Vitamin D and Prevention of Cancer - Ready for Prime Time?

Department of Medicine, Brigham and Women's Hospital, Harvard Medical School, Boston, USA.
New England Journal of Medicine (Impact Factor: 55.87). 03/2011; 364(15):1385-7. DOI: 10.1056/NEJMp1102022
Source: PubMed


Given that the potential role of vitamin D in cancer prevention has been widely touted, many people were surprised that cancer-related considerations didn't figure prominently in the new Dietary Reference Intakes for vitamin D established by the Institute of Medicine (IOM).(1) An IOM committee on which we served, charged with determining the population needs for vitamin D in North America, reviewed the evidence linking vitamin D with both skeletal and nonskeletal health outcomes. The committee concluded that vitamin D plays an important role in bone health and that the evidence provides a sound basis for determining the population's needs. For . . .

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Available from: Steven Clinton, Jun 01, 2014
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    • "However, most of the clinical data stem from observational studies. These studies consistently show a likely benefit for vitamin D supplementation in colon and breast cancer, but randomized clinical trial data of sufficient size and duration with sufficient doses of vitamin D to be definitive are lacking (Chung et al., 2011; Manson et al., 2011). Development of an analog with tissue specificity relative to effects on calcium absorption/bone resorption would enhance the chances of success in treating malignancies. "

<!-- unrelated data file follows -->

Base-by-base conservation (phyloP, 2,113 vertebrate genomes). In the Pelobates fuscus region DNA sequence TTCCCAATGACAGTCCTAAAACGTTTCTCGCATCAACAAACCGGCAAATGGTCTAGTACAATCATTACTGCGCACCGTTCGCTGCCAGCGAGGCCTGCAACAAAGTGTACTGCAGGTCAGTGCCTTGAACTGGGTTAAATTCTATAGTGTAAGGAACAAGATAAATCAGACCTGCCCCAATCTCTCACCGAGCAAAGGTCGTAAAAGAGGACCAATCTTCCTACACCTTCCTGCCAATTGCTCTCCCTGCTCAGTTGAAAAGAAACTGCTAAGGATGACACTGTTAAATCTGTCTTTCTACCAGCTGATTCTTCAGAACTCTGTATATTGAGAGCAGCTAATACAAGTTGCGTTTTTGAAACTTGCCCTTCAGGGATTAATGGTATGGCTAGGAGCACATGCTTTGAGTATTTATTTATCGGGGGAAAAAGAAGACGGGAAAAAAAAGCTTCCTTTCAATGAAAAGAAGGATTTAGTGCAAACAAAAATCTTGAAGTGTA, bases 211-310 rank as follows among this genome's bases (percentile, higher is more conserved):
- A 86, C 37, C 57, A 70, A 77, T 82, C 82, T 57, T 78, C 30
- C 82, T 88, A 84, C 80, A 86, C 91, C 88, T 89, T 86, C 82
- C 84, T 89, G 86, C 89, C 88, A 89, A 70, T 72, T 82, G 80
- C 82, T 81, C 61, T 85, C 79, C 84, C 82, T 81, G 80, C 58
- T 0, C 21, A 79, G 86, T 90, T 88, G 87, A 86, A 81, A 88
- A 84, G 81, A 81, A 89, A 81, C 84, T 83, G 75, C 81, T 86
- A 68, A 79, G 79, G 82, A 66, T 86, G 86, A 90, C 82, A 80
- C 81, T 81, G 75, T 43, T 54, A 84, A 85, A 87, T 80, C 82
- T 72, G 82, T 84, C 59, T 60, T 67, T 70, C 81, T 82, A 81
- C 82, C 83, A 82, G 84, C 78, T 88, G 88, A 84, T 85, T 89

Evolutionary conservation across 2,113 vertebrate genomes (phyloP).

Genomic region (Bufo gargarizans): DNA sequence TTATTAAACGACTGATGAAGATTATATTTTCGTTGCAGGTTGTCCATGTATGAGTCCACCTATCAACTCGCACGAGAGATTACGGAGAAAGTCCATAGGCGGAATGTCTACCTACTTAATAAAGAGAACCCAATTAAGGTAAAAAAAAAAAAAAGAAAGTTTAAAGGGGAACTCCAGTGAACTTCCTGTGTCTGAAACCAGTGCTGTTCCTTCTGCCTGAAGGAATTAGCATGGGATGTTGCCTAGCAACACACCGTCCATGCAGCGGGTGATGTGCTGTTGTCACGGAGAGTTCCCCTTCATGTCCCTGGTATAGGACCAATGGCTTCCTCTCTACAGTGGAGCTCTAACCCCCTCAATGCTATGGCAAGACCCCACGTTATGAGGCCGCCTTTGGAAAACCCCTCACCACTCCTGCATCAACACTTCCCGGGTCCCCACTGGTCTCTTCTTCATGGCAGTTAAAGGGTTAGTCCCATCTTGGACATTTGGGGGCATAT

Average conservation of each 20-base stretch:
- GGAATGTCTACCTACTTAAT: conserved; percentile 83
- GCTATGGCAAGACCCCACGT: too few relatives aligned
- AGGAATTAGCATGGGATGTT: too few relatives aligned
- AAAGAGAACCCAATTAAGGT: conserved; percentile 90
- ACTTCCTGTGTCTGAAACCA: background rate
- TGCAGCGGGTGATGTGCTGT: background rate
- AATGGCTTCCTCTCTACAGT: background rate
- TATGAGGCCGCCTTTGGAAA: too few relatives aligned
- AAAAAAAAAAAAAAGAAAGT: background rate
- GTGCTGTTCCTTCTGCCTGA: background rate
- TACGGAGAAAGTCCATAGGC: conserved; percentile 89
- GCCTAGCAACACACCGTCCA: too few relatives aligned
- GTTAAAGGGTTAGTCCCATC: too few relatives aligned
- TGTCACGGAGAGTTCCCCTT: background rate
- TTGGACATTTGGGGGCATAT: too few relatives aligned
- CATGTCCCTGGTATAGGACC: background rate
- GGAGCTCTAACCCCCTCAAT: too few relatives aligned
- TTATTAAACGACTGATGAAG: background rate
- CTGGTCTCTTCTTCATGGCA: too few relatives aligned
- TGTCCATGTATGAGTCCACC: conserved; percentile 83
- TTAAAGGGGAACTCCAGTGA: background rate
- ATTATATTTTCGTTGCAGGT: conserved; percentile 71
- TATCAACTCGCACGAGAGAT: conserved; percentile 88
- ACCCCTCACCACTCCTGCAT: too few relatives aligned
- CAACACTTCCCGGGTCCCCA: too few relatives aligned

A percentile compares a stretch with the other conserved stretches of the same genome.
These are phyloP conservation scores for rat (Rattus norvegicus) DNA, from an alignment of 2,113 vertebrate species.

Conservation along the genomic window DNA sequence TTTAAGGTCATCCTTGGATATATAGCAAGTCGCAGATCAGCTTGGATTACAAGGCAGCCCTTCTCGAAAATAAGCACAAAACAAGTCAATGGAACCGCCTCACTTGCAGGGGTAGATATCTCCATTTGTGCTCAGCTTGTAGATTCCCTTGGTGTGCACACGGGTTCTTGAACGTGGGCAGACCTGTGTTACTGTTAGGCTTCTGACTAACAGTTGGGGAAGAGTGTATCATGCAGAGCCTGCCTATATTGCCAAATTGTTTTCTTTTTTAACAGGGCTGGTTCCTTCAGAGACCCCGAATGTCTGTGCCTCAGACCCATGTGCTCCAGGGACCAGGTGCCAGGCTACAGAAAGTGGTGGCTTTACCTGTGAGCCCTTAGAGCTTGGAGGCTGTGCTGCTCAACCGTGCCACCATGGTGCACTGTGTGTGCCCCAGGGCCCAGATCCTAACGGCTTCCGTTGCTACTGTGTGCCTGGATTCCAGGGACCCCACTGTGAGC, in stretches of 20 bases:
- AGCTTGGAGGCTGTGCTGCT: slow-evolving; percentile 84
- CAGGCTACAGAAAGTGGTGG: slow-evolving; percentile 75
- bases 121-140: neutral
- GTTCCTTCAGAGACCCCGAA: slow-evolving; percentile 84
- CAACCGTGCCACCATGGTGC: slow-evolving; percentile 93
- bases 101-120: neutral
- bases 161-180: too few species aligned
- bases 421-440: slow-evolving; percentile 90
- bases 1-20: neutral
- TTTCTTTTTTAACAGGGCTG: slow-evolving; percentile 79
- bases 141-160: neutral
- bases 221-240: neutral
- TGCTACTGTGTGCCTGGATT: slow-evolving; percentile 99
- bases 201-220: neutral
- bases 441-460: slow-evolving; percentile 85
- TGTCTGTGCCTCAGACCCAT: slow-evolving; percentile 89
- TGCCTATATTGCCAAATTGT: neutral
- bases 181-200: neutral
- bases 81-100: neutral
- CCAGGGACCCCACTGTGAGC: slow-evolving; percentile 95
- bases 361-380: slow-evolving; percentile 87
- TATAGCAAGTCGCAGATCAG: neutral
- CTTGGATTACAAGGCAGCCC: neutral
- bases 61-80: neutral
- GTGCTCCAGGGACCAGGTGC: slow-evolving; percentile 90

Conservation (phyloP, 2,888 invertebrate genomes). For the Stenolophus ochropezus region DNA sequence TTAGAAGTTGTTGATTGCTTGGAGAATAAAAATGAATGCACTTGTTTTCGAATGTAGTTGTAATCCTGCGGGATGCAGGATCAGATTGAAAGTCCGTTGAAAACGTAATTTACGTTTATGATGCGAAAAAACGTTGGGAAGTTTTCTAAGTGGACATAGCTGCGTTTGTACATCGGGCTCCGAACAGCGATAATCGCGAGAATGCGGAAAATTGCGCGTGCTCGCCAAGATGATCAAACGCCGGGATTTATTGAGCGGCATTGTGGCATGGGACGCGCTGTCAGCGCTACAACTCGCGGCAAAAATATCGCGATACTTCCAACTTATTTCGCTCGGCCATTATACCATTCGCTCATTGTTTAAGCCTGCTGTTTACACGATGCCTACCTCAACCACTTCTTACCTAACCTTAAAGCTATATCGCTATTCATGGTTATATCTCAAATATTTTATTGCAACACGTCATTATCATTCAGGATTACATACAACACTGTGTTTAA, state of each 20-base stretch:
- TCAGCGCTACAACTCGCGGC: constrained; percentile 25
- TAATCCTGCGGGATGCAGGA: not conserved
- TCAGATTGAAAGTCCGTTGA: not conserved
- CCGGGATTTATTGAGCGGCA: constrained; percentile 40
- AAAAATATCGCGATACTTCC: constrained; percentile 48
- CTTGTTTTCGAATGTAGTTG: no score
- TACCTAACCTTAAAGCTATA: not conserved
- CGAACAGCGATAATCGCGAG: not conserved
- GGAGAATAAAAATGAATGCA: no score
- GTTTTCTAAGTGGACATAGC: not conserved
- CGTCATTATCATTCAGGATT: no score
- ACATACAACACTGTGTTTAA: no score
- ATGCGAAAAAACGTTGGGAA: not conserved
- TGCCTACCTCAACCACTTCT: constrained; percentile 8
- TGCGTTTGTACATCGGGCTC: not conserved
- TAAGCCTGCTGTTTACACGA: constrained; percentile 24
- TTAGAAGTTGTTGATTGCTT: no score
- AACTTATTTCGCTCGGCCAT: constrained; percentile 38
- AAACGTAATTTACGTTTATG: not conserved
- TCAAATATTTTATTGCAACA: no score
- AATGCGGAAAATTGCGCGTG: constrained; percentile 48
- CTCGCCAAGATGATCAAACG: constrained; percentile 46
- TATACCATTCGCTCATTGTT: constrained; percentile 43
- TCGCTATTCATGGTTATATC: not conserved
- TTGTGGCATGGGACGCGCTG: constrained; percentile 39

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    ABSTRACT: Vitamin D3 is made in the skin from 7-dehydrocholesterol under the influence of UV light. Vitamin D2 (ergocalciferol) is derived from the plant sterol ergosterol. Vitamin D is metabolized first to 25 hydroxyvitamin D (25OHD), then to the hormonal form 1,25-dihydroxyvitamin D (1,25(OH)2D). CYP2R1 is the most important 25-hydroxylase; CYP27B1 is the key 1-hydroxylase. Both 25OHD and 1,25(OH)2D are catabolized by CYP24A1. 1,25(OH)2D is the ligand for the vitamin D receptor (VDR), a transcription factor, binding to sites in the DNA called vitamin D response elements (VDREs). There are thousands of these binding sites regulating hundreds of genes in a cell-specific fashion. VDR-regulated transcription is dependent on comodulators, the profile of which is also cell specific. Analogs of 1,25(OH)2D are being developed to target specific diseases with minimal side effects. This review will examine these different aspects of vitamin D metabolism, mechanism of action, and clinical application.
    Chemistry & biology 02/2014; 21(3). DOI:10.1016/j.chembiol.2013.12.016 · 6.65 Impact Factor
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    • "Results from this study add to the growing debate regarding the potential beneficial effects of vitamin D against breast cancer and other malignancies [29,30]. Higher circulating vitamin D3 and vitamin D levels were associated with a lower risk of postmenopausal breast cancer among white women whose circulating 25(OH)D3 and 25(OH)D levels exceeded those of women in other race/ethnic groups. "